TikTok can get a bad rap for contributing to the mindless scrolling that’s become a mainstay in our everyday routines. But, despite the seconds-long content that may be viewed as lacking substance (but still makes us laugh!) there’s a corner of TikTok that’s dedicated to churning out helpful skin care information, such as myth-debunking and step-by-step tutorials, to help us raise our beauty IQs.
These dermatologists—or derm-fluencers—pride themselves in understanding the unique skin care needs of women of color; All while providing solutions that weren’t always as easily attainable as a simple tap and scroll. Ready to get glowing? Here’s who to follow on TikTok, and their nuggets of beauty wisdom.
Dr. Laura Scott, @laurascottandco
The tip: “When it comes to hirsutism, which is an overgrowth of hair in unexpected areas for women, it’s important to get down to the root cause” says Dr. Laura Scott in response to a viewer’s question about the condition. Once PCOS is ruled out, the dermatologist says laser hair removal is “a great option,” adding that the procedure is safe for women of color — you just need to make sure the technician has the proper training and is experienced in working with melanated skin. “Nd:YAG is my laser of preference,” she adds.
Dr Aamna Adel, @dermatology.doctor
The tip: Finding the perfect sunscreen when you’re a woman of color can be a lot more complex than you think — but getting it right is vital. Darker skin “is more prone to pigmentation, melasma, and post-inflammatory hyperpigmentation,” says Dr. Adel, while sharing her sunscreen pick for skin of color. She recommends looking for a sunscreen that’s tinted, provides protection from UVA and UVB, and screens out visible light, “which plays an important role in the development of pigmentation.”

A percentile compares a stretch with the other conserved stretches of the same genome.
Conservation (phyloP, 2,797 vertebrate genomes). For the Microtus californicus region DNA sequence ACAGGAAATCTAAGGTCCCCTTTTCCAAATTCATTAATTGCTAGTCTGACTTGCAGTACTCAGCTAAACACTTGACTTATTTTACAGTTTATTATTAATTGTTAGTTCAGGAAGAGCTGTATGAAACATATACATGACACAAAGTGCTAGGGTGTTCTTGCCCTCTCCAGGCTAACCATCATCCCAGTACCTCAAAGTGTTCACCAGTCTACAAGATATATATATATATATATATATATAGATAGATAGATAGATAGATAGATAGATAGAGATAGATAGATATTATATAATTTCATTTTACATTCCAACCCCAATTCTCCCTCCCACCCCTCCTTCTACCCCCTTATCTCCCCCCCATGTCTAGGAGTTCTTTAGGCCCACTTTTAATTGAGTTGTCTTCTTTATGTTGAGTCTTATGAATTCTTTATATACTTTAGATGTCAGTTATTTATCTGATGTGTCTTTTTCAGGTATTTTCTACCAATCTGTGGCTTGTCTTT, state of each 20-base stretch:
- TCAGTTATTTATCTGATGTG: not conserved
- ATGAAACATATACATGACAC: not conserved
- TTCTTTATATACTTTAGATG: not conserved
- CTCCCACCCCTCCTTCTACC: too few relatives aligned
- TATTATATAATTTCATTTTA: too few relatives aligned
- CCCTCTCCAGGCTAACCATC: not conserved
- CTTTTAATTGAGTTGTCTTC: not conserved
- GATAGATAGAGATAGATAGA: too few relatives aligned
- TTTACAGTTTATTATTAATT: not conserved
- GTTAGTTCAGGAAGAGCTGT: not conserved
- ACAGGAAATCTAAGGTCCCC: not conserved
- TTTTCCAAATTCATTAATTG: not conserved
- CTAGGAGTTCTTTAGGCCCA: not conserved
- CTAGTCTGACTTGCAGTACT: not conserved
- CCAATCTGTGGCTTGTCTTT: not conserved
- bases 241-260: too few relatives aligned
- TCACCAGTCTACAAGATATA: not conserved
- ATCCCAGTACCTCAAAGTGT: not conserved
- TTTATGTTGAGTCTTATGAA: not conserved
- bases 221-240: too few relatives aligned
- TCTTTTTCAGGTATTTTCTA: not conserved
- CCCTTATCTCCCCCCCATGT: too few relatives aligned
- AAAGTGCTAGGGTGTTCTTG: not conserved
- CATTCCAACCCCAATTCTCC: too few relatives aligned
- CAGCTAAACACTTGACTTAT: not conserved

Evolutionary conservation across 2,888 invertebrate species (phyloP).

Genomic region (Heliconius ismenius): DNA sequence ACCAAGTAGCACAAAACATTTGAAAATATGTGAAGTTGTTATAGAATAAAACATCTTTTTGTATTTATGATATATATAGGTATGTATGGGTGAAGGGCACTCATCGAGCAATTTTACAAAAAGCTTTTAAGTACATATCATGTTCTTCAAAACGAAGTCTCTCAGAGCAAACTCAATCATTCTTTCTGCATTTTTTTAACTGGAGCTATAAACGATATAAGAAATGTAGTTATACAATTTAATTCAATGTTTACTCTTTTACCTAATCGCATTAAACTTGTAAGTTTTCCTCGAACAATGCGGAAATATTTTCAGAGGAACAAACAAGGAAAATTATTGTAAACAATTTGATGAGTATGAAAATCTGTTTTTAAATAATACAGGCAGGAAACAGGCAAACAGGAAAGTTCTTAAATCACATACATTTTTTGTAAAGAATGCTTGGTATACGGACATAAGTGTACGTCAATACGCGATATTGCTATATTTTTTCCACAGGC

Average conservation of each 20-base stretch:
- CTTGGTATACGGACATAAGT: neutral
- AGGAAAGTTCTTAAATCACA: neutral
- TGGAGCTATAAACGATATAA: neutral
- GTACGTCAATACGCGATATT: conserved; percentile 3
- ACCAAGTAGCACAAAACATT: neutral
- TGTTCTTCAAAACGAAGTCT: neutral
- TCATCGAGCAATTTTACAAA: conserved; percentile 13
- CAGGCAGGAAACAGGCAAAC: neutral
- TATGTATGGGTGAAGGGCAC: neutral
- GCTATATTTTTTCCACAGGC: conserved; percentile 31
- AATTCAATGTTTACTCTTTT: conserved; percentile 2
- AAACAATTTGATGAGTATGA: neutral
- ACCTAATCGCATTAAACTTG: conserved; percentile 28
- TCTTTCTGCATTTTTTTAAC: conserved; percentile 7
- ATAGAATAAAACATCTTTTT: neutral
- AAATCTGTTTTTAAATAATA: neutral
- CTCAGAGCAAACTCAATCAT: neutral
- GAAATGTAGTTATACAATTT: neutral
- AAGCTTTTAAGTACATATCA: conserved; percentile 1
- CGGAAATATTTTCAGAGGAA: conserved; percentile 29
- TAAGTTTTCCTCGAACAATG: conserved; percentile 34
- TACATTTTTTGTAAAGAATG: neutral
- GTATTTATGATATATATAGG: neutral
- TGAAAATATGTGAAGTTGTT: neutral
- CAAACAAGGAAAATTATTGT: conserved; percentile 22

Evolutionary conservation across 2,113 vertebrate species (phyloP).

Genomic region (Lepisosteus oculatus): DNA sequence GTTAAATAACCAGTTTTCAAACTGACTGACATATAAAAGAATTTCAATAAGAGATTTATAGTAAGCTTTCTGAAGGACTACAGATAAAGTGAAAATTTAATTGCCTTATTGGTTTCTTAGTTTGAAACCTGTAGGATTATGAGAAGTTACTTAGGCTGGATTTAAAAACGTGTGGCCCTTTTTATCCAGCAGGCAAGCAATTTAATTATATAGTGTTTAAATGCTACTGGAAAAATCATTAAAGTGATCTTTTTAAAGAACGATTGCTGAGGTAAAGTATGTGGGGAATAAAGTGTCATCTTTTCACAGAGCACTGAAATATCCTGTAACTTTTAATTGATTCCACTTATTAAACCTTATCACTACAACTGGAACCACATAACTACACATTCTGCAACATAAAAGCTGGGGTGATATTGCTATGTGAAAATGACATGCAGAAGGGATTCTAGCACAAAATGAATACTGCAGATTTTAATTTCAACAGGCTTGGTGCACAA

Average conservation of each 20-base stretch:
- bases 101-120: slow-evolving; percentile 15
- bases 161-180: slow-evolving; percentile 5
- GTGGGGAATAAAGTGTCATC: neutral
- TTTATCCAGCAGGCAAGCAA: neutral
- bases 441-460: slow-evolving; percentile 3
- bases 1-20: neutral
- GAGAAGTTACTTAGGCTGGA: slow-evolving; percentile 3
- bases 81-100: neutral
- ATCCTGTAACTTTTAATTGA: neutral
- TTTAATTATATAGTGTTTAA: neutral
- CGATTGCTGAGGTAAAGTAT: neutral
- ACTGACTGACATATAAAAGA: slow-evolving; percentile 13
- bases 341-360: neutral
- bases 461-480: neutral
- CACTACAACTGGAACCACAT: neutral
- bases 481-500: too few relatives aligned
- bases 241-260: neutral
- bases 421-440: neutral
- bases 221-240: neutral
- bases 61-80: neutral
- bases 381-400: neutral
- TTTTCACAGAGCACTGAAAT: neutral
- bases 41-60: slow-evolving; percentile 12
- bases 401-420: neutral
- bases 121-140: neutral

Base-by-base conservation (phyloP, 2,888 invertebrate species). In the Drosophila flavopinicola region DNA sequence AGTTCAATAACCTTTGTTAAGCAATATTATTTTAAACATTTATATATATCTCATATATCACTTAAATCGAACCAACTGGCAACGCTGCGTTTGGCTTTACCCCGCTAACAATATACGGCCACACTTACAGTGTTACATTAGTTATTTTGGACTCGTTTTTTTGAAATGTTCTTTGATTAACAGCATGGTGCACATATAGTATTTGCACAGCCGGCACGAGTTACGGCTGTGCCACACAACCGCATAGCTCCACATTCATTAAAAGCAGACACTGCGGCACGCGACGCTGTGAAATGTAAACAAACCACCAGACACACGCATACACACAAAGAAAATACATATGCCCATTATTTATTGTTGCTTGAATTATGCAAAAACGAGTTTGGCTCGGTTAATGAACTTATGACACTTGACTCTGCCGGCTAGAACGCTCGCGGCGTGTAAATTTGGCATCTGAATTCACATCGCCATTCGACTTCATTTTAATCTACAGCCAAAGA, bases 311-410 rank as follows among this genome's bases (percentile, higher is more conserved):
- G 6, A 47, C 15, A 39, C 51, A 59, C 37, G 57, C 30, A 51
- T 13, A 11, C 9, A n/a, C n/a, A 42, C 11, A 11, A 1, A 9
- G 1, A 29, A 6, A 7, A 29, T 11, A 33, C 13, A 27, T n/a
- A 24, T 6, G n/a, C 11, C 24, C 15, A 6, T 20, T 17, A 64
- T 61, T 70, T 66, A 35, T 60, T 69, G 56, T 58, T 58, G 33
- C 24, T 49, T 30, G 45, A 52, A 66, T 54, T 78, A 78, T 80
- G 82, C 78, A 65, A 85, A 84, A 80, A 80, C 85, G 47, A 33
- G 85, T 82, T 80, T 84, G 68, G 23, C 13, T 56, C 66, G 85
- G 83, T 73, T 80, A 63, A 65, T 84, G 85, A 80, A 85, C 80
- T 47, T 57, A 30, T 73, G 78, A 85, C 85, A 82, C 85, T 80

Dr. Janelle Vega, @drjanellevega
The tip: Cleaning out your beauty cabinet is always a good idea — and Dr. Vega explains how. In this video, the skin care expert conveniently shows the surprisingly harmful products you should throw out. The culprits include St. Ives Apricot Scrub because “walnut shards can create micro-tears in the skin,” and homemade remedies like coconut oil which “clogs pores and worsens acne.” Instead, she shares a solution: “Stick to medical-grade skincare and advice from your dermatologist.”
Dr. Suchismita (Tia) Paul, @drpaulderm
The tip: Ditch the DIY skincare, says Dr. Paul, who shares that using toothpaste on a pesky pimple or using lemon juice as a toner “can cause serious skin irritation and worsening of hyperpigmentation.” The latter is extra concerning for women of color as opting for these home remedies can lead to uneven skin tone and heightened sensitivity in some skin types.
Dr. Zion Ko Lamm, @dr.zionko
The tip: Mom always knows best, especially when it comes to beauty. Dr. Zion Ko Lamm agrees and has featured her Korean mother on her social media to reveal her own personal skincare secrets. One of our favorites? Her mom waits at least 10 minutes after cleansing her face to apply retinol. “Damp skin increases absorption, which can increase irritation.”